Your network is secure. Not Really.

Codespaces Hacked and Gone

Some time ago, Codespaces Hacked and GoneI wrote an article talking about security on a network, and how most people, including IT people in the field believe that a firewall and good antivirus is what is needed for their networks. They think a good intrusion detection system added into the mix makes them pretty secure. I debated these beliefs, and even took the stand that people who believe such things are truly not at the level they believe they are and in fact are wrong about their approach to network security.

Network security doesn’t stop at the outside coming in. Firewalls, antivirus, and intrusion detection are of course part of the overall security posture. But what happens once someone gets past all those measures and is on your network? How to your monitor, detect changes that should not occur and actively stop those continued attacks? That is where people like me come in. Your average network administrator, IT manager or security person just doesn’t think in these ways, which is what hackers are hoping for. When you build your network, you must
consider if someone is in one area of a network, how do they access data in another area? Many companies apply shares based on user groups or the title of the user and give them access. This means they can be in one folder, create a shortcut to another folder and do what they want. Simple and convenient access. That way they don’t “waste their time clicking and typing their username and password a million times”. Again, the exact approach hackers want you to take. As an IT person, you cannot cave in to non-IT users, regardless of their rank or title. You have to require them to have two factor authentication. This can be implemented in a variety of ways (multiple usernames/passwords, biometrics, etc)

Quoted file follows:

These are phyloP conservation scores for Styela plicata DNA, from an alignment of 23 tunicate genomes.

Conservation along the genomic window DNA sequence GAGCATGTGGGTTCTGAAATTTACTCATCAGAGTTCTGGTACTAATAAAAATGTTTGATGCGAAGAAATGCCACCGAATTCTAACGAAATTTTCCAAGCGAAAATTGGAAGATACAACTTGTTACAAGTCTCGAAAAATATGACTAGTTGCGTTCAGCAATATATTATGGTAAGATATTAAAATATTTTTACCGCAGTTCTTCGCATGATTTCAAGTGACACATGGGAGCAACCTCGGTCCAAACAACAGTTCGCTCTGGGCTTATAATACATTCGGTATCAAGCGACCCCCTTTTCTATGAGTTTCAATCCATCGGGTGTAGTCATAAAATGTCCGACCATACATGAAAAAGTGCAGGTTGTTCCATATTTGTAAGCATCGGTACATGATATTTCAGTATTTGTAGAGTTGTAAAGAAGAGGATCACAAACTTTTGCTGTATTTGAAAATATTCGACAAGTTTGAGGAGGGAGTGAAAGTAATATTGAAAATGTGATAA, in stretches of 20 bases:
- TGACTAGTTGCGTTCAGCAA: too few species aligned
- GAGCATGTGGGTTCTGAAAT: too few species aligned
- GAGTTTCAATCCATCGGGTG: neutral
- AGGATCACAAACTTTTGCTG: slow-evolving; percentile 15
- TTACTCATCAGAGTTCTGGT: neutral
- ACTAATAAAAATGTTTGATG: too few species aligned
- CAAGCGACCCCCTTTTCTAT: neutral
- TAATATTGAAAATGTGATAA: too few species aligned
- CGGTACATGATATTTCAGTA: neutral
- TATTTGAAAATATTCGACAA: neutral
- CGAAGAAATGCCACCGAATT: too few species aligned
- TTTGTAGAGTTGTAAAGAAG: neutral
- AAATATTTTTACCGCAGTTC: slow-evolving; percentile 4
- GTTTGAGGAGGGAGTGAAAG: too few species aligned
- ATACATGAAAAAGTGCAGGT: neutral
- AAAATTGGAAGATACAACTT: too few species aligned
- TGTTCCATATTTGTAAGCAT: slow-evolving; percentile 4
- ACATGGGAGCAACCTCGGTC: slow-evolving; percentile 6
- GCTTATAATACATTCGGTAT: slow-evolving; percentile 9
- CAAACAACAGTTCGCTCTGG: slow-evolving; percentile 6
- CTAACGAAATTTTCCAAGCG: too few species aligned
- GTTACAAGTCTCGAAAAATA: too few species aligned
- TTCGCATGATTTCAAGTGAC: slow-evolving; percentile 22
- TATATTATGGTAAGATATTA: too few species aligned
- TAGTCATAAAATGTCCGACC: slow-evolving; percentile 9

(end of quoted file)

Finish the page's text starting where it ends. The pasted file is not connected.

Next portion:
but if they can be in the “finance” share folder and save a shortcut to their “HR” share folder, then all a hacker has to do is get into one area, and access all the data they’d want to steal your money and identity of you and your employees.

Read the following articles about the hack that occurred at Code Spaces, a fully redundant data hosting company. One hacker put this company completely out of business in one day. These guys were touted as fully redundant, highly secure cloud based company. Take a look at the image and some of the top companies that were hosted there and the sheer volume of all their data lost.

You still think this can’t happen to you? Call me and my C|EH friends some time and let’s see how secure you really are.

Dell Articles

Codespaces apology and instant going out of business notice

Computerworld article on Codespaces

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